As a reminder, if you are viewing this on a mobile device, you'll want to click the "View Web Version" link at the bottom to get the Disqus comment box to appear.

Hey everyone! My name is Sylvia, and I’m currently a second-year student double-majoring in Foreign Affairs and Commerce (will be joining the Comm School next semester). I’m an international student from Harbin, China, and before coming to UVA, I attended a boarding school in Connecticut. I like to sing, play the piano, and spend time with my friends in my free time. I knew UVA was the place for me the moment I stepped on grounds two years ago, and I hope reading about my experience will help you form a more holistic picture of what it’s like to be a student here!


It’s safe to say that almost everyone at UVA was very successful academically in high school. When all these high-achieving students became my classmates, I felt a lot of pressure. For the longest time, I thought I was the only one feeling that way, but it was simply not true. Everyone is at UVA for a reason, and a wonderful thing about UVA students is that they love helping each other succeed. I found myself in various study groups with my classmates from different classes. We constantly made sure that no one was behind and we made an effort to spend time explaining materials to each other. On weekdays, I usually spend at least an hour in Clemons (my favorite library on grounds) by myself. I take a lot of classes that assign a good amount of readings, so studying alone allows me to truly focus on the text without being interrupted.

Extracurricular Activities

I joined the Caviler Daily, a student-operated news organization at UVA, as a first-year student and became a section editor last semester. To be honest, one of my least favorite things was talking to strangers over the phone, but it was a crucial component of my journalism career because not every source I needed was conveniently in town. Working with the Cavalier Daily forced me to step out of my comfort zone, but the experience was so rewarding as I was able to make connections with students who later became my friends and even mentors. 

I’m also a sister of alpha Kappa Delta Phi, an Asian-Interest Sorority on grounds. I served as Rush Chair last semester and I’m currently the Vice President of Service. My job involves a lot of communication with the House, CIOs on grounds, and organizations in the greater Charlottesville area. Not too surprisingly, my communication and event planning skills improved so much over the course of one year. My sisters also became my closest friends who I do (literally) everything with.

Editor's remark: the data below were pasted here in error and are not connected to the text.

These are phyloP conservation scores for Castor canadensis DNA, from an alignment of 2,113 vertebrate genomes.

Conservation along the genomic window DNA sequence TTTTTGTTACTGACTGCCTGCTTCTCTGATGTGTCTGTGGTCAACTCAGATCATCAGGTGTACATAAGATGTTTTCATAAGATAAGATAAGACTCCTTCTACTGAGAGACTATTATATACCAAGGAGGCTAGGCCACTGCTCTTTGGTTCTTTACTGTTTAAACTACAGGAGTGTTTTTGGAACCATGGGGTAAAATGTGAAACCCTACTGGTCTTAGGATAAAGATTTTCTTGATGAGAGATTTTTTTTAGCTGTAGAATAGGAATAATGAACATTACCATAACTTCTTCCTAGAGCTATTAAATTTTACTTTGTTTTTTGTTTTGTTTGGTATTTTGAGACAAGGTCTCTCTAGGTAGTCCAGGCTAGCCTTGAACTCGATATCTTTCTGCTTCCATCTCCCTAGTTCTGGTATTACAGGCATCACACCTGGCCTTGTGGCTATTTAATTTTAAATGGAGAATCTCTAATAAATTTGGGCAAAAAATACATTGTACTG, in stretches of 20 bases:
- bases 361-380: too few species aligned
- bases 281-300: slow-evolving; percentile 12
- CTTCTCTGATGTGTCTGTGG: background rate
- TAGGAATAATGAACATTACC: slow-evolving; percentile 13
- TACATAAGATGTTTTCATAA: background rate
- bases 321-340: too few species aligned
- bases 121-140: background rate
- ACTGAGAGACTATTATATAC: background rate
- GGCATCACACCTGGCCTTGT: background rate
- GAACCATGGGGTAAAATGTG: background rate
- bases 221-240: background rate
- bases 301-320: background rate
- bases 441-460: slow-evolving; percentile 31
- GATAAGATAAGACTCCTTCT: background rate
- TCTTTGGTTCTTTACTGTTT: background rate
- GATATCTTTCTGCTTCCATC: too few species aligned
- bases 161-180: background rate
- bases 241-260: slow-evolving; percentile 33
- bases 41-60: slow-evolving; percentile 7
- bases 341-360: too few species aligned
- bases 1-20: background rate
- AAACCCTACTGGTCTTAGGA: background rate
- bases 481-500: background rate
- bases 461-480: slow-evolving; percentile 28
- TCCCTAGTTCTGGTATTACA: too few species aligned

I got into Virginia Case Club (VCC), a case competition organization at UVA, at the beginning of my second year. My mentor is the president of VCC, and he talked a lot about his experience as a student in the Comm School, which impacted my decision to apply. UVA almost has too many clubs to choose from, and even in the unlikely scenario that there isn’t a single organization that interests you, you always have the freedom to establish a new one.

Why UVA?

 The short answer is “the people”. The first time I came to UVA was for a revisit day. I saw students walking by, smiling at the tour groups and offering help to anyone who got lost on the huge campus. The students also looked oddly cheerful on a Monday morning, walking and laughing with their friends towards the direction of Newcomb Hall (one of the dining halls on grounds). I ran into Jack, Dean J’s famous CavPup by the end of my tour. It would be a slight exaggeration to say that Jack was the reason why I came to UVA, but he really had the power to brighten up my entire day. UVA professors also truly care about their students. I would get email replies that take up my entire computer screen to a question I asked about the lecture or their field of study. It is obvious that they are passionate about teaching and supporting their students. These are stories that constitute my experience at UVA, and I’m beyond thankful that I get to be a part of this community!